Inmate firefighting crews, made up of more than 2,000 inmate firefighters per year, have helped extinguish many of the biggest wildfires in California.
However, once they’re released, they cannot serve in that profession under current law because of their criminal records.
Now, AB 2147, a law that would lift that restriction, has been sent to Gov. Gavin Newsom to sign after passing both the State Senate and Assembly on Aug. 30. The bill allows nonviolent offenders who’ve participated in the California Department of Corrections and Rehabilitations’ fire camps to have their records expunged after release.
In California, previously incarcerated persons are often turned away from fire departments because of their conviction records and state licensing rules, even if they fought fires while incarcerated. Currently, it takes years to get their records expunged, which would allow them to obtain Emergency Medical Technician (EMT) certification.
“AB 2147 ensures that formerly incarcerated people who have successfully participated as incarcerated firefighters have a pathway to meaningful employment,” said Assemblymember Eloise Gomez Reyes (D – Grand Terrace), the bill’s author. “These individuals have received valuable training and placed themselves in danger to defend the life and property of Californians. Due to their service to the state of California protecting lives and property, those individuals that successfully complete their service in the fire camps should be granted special consideration relating to their underlying criminal conviction.”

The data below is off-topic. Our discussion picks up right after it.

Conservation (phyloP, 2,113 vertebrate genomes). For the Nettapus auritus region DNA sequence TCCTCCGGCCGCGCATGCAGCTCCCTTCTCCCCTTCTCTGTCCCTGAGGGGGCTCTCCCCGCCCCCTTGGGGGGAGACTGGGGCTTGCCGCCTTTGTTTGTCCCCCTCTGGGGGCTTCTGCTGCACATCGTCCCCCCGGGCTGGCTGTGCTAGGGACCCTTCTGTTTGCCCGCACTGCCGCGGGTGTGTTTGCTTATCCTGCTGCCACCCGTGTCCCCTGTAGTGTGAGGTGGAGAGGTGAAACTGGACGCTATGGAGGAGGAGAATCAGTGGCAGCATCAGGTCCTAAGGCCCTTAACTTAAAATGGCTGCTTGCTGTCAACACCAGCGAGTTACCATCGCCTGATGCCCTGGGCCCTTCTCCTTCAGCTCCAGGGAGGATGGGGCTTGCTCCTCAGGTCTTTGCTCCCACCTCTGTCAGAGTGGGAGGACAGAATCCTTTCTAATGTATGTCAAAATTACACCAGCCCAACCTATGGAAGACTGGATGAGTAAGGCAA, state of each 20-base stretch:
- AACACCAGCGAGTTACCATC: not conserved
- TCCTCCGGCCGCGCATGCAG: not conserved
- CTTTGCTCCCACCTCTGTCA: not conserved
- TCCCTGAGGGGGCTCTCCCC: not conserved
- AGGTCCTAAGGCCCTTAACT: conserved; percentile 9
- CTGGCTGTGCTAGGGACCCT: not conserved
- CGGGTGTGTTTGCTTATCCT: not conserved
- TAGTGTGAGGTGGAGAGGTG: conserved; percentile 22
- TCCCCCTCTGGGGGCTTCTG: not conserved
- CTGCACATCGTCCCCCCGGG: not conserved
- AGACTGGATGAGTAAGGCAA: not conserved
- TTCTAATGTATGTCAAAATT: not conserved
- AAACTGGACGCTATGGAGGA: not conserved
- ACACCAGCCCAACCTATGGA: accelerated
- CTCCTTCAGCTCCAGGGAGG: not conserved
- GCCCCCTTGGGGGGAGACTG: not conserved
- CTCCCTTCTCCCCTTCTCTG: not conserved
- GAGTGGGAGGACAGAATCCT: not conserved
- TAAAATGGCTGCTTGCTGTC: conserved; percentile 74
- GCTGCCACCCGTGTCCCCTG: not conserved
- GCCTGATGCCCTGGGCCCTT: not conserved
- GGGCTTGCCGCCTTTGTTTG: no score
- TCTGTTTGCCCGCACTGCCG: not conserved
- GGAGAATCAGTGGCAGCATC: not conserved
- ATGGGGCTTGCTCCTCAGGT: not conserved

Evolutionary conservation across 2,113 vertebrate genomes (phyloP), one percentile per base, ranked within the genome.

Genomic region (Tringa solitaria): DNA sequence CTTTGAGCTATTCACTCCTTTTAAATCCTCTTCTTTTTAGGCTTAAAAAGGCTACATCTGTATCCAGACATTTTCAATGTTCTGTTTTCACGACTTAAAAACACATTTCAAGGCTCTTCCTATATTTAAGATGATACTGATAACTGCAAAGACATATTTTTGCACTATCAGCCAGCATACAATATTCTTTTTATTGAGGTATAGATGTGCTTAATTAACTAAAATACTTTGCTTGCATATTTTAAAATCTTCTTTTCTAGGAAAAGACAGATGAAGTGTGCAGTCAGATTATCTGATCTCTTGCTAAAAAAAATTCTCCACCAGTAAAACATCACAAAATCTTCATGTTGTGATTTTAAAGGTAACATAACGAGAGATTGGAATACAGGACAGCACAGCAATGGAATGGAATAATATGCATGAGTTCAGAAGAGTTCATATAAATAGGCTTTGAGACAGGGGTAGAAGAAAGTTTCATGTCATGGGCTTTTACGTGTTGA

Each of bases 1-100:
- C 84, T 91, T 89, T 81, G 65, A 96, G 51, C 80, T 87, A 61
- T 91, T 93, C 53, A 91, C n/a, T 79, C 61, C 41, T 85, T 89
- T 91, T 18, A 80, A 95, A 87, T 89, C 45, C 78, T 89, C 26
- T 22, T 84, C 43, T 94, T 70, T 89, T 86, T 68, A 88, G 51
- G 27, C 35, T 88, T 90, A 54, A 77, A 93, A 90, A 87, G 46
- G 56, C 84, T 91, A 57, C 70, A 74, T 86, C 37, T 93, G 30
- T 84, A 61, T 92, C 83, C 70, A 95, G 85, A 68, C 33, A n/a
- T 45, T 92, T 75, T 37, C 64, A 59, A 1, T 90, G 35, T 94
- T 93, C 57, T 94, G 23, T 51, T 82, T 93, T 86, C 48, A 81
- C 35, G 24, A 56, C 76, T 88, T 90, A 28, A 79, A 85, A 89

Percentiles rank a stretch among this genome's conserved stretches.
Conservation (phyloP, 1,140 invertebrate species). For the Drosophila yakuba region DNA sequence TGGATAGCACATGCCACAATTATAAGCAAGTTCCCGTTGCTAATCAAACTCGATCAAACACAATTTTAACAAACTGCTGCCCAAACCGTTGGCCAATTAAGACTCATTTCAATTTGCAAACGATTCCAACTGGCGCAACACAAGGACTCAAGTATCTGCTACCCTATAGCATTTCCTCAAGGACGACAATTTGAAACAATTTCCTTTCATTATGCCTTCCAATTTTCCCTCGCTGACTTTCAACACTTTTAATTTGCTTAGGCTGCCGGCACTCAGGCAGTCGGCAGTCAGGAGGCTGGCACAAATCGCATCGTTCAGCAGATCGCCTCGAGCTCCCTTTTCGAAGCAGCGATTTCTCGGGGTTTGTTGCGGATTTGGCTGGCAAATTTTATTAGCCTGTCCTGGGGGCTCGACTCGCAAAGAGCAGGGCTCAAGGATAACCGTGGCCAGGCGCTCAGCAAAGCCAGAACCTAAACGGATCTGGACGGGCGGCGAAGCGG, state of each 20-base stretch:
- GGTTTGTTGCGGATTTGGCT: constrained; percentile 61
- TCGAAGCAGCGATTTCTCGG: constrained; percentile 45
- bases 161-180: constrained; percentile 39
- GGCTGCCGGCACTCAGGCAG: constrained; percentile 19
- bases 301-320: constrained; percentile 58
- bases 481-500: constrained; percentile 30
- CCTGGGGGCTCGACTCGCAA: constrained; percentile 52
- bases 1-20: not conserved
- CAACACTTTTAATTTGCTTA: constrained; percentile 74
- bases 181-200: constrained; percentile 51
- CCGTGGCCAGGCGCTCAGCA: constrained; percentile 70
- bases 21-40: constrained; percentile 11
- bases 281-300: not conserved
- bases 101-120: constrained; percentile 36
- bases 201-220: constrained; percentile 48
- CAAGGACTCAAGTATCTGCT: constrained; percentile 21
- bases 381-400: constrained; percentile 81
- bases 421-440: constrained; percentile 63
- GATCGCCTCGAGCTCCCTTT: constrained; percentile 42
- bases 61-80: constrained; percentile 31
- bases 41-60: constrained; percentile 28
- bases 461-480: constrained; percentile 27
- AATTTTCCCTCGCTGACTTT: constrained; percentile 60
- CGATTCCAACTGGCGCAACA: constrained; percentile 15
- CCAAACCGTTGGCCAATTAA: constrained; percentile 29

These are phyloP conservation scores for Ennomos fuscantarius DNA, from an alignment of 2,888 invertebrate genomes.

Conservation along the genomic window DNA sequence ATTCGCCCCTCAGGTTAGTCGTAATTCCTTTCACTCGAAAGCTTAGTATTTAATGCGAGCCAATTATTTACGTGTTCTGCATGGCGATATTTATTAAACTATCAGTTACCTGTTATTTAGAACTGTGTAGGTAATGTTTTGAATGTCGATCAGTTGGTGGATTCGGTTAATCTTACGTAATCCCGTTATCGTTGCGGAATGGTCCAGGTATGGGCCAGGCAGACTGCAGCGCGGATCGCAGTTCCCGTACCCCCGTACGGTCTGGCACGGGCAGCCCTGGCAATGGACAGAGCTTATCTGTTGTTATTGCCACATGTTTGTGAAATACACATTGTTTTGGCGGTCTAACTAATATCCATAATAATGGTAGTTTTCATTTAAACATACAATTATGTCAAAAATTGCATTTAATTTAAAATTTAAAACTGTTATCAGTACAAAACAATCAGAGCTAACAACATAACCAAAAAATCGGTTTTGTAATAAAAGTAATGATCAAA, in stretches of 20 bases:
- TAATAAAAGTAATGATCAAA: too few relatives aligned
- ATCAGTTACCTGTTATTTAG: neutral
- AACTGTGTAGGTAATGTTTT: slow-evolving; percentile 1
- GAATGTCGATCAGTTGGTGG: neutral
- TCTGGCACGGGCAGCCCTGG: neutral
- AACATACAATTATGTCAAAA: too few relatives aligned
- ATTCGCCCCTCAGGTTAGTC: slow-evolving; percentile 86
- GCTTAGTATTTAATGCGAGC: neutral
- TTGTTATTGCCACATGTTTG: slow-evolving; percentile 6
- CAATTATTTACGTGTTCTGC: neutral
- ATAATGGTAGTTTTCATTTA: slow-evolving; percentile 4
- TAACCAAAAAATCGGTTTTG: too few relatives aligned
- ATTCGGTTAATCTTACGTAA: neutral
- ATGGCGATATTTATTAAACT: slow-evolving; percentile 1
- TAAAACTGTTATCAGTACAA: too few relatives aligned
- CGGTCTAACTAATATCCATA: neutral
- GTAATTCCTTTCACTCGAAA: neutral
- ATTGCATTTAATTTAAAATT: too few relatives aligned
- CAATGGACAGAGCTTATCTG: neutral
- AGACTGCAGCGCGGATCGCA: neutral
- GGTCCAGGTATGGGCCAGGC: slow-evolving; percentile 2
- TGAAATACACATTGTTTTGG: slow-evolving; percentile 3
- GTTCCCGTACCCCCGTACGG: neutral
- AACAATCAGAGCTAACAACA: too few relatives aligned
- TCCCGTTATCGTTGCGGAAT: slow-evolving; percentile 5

The bill comes to Gov. Newsom during a particularly strong wildfire season, which has collectively burned 1.48 million acres and has seen multiple lightning complex fires — all complicated by unprecedented heatwaves across the state.
Because of the intensity and scale of the fires, Gov. Newsom declared a state of emergency on Aug. 18. The next day, he announced that the state’s resources to fight wildfires were stretched thin.
Allowing previously incarcerated persons to be firefighters also gives them the chance to get well-paying jobs, Reyes has argued, pointing out that steady and meaningful employment would lower recidivism rates. Inmate crews are paid between $2 and $5 a day, with a $1 per hour increase while fighting a fire.
“Those that have served on the fire lines deserve a second chance,” tweeted Reyes on Aug. 30.